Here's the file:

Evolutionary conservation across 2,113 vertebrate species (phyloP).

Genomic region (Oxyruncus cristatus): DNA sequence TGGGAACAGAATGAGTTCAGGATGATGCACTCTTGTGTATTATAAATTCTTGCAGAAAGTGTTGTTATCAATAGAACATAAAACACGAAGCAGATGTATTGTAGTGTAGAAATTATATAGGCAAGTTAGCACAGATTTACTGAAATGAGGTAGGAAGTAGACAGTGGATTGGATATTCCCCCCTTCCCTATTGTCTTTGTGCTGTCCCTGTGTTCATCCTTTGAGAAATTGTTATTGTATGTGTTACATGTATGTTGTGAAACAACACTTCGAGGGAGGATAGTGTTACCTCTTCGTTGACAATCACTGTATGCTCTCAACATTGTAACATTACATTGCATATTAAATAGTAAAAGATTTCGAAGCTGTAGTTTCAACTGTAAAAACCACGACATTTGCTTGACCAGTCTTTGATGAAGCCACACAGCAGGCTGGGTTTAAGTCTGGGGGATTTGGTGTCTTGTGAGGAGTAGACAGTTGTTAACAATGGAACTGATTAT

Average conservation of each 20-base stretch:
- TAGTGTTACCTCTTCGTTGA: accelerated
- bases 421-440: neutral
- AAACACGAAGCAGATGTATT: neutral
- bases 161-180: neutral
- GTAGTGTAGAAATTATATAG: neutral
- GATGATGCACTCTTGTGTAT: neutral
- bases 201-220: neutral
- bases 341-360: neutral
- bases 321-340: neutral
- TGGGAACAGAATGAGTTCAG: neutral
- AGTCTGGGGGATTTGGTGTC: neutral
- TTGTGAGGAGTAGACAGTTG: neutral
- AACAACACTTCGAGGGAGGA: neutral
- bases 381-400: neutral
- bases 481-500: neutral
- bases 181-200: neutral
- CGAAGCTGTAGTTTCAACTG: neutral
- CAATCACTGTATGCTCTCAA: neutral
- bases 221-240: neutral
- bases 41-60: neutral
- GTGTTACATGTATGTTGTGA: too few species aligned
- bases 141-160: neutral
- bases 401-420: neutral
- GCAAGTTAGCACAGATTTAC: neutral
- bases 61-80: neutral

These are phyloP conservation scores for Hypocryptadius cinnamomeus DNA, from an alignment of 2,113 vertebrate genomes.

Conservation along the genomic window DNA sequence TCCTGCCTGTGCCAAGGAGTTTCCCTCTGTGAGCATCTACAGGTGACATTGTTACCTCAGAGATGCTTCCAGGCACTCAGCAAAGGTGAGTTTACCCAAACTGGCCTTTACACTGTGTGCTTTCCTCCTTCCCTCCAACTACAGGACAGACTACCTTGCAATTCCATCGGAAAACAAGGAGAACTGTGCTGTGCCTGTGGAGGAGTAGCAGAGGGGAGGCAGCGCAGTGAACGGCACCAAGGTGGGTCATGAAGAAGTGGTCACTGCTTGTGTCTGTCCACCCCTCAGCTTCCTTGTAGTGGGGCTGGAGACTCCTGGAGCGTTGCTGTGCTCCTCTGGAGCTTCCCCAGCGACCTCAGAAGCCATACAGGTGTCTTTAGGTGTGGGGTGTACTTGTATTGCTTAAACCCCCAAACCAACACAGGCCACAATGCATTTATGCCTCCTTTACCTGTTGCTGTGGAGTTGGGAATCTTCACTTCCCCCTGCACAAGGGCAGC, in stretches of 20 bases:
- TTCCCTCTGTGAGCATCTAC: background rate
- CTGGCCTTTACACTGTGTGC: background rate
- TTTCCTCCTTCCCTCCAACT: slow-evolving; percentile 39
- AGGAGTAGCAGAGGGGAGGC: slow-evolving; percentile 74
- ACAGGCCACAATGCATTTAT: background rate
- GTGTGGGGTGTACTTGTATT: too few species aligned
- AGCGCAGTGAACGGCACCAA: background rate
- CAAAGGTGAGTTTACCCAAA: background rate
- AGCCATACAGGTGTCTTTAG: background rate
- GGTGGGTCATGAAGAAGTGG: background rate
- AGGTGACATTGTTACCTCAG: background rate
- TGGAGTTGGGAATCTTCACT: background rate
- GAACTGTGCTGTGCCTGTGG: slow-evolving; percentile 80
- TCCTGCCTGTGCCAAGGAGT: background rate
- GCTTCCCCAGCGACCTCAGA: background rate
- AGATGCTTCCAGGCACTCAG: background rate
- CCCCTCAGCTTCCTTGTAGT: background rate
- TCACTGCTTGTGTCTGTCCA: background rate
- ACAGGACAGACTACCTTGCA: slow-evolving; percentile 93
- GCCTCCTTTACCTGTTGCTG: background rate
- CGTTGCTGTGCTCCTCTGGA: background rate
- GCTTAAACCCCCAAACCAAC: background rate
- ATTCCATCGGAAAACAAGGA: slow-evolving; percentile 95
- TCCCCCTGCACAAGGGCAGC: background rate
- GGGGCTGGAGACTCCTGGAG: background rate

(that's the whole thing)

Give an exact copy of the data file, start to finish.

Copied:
Evolutionary conservation across 2,113 vertebrate species (phyloP).

Genomic region (Oxyruncus cristatus): DNA sequence TGGGAACAGAATGAGTTCAGGATGATGCACTCTTGTGTATTATAAATTCTTGCAGAAAGTGTTGTTATCAATAGAACATAAAACACGAAGCAGATGTATTGTAGTGTAGAAATTATATAGGCAAGTTAGCACAGATTTACTGAAATGAGGTAGGAAGTAGACAGTGGATTGGATATTCCCCCCTTCCCTATTGTCTTTGTGCTGTCCCTGTGTTCATCCTTTGAGAAATTGTTATTGTATGTGTTACATGTATGTTGTGAAACAACACTTCGAGGGAGGATAGTGTTACCTCTTCGTTGACAATCACTGTATGCTCTCAACATTGTAACATTACATTGCATATTAAATAGTAAAAGATTTCGAAGCTGTAGTTTCAACTGTAAAAACCACGACATTTGCTTGACCAGTCTTTGATGAAGCCACACAGCAGGCTGGGTTTAAGTCTGGGGGATTTGGTGTCTTGTGAGGAGTAGACAGTTGTTAACAATGGAACTGATTAT

Average conservation of each 20-base stretch:
- TAGTGTTACCTCTTCGTTGA: accelerated
- bases 421-440: neutral
- AAACACGAAGCAGATGTATT: neutral
- bases 161-180: neutral
- GTAGTGTAGAAATTATATAG: neutral
- GATGATGCACTCTTGTGTAT: neutral
- bases 201-220: neutral
- bases 341-360: neutral
- bases 321-340: neutral
- TGGGAACAGAATGAGTTCAG: neutral
- AGTCTGGGGGATTTGGTGTC: neutral
- TTGTGAGGAGTAGACAGTTG: neutral
- AACAACACTTCGAGGGAGGA: neutral
- bases 381-400: neutral
- bases 481-500: neutral
- bases 181-200: neutral
- CGAAGCTGTAGTTTCAACTG: neutral
- CAATCACTGTATGCTCTCAA: neutral
- bases 221-240: neutral
- bases 41-60: neutral
- GTGTTACATGTATGTTGTGA: too few species aligned
- bases 141-160: neutral
- bases 401-420: neutral
- GCAAGTTAGCACAGATTTAC: neutral
- bases 61-80: neutral

These are phyloP conservation scores for Hypocryptadius cinnamomeus DNA, from an alignment of 2,113 vertebrate genomes.

Conservation along the genomic window DNA sequence TCCTGCCTGTGCCAAGGAGTTTCCCTCTGTGAGCATCTACAGGTGACATTGTTACCTCAGAGATGCTTCCAGGCACTCAGCAAAGGTGAGTTTACCCAAACTGGCCTTTACACTGTGTGCTTTCCTCCTTCCCTCCAACTACAGGACAGACTACCTTGCAATTCCATCGGAAAACAAGGAGAACTGTGCTGTGCCTGTGGAGGAGTAGCAGAGGGGAGGCAGCGCAGTGAACGGCACCAAGGTGGGTCATGAAGAAGTGGTCACTGCTTGTGTCTGTCCACCCCTCAGCTTCCTTGTAGTGGGGCTGGAGACTCCTGGAGCGTTGCTGTGCTCCTCTGGAGCTTCCCCAGCGACCTCAGAAGCCATACAGGTGTCTTTAGGTGTGGGGTGTACTTGTATTGCTTAAACCCCCAAACCAACACAGGCCACAATGCATTTATGCCTCCTTTACCTGTTGCTGTGGAGTTGGGAATCTTCACTTCCCCCTGCACAAGGGCAGC, in stretches of 20 bases:
- TTCCCTCTGTGAGCATCTAC: background rate
- CTGGCCTTTACACTGTGTGC: background rate
- TTTCCTCCTTCCCTCCAACT: slow-evolving; percentile 39
- AGGAGTAGCAGAGGGGAGGC: slow-evolving; percentile 74
- ACAGGCCACAATGCATTTAT: background rate
- GTGTGGGGTGTACTTGTATT: too few species aligned
- AGCGCAGTGAACGGCACCAA: background rate
- CAAAGGTGAGTTTACCCAAA: background rate
- AGCCATACAGGTGTCTTTAG: background rate
- GGTGGGTCATGAAGAAGTGG: background rate
- AGGTGACATTGTTACCTCAG: background rate
- TGGAGTTGGGAATCTTCACT: background rate
- GAACTGTGCTGTGCCTGTGG: slow-evolving; percentile 80
- TCCTGCCTGTGCCAAGGAGT: background rate
- GCTTCCCCAGCGACCTCAGA: background rate
- AGATGCTTCCAGGCACTCAG: background rate
- CCCCTCAGCTTCCTTGTAGT: background rate
- TCACTGCTTGTGTCTGTCCA: background rate
- ACAGGACAGACTACCTTGCA: slow-evolving; percentile 93
- GCCTCCTTTACCTGTTGCTG: background rate
- CGTTGCTGTGCTCCTCTGGA: background rate
- GCTTAAACCCCCAAACCAAC: background rate
- ATTCCATCGGAAAACAAGGA: slow-evolving; percentile 95
- TCCCCCTGCACAAGGGCAGC: background rate
- GGGGCTGGAGACTCCTGGAG: background rate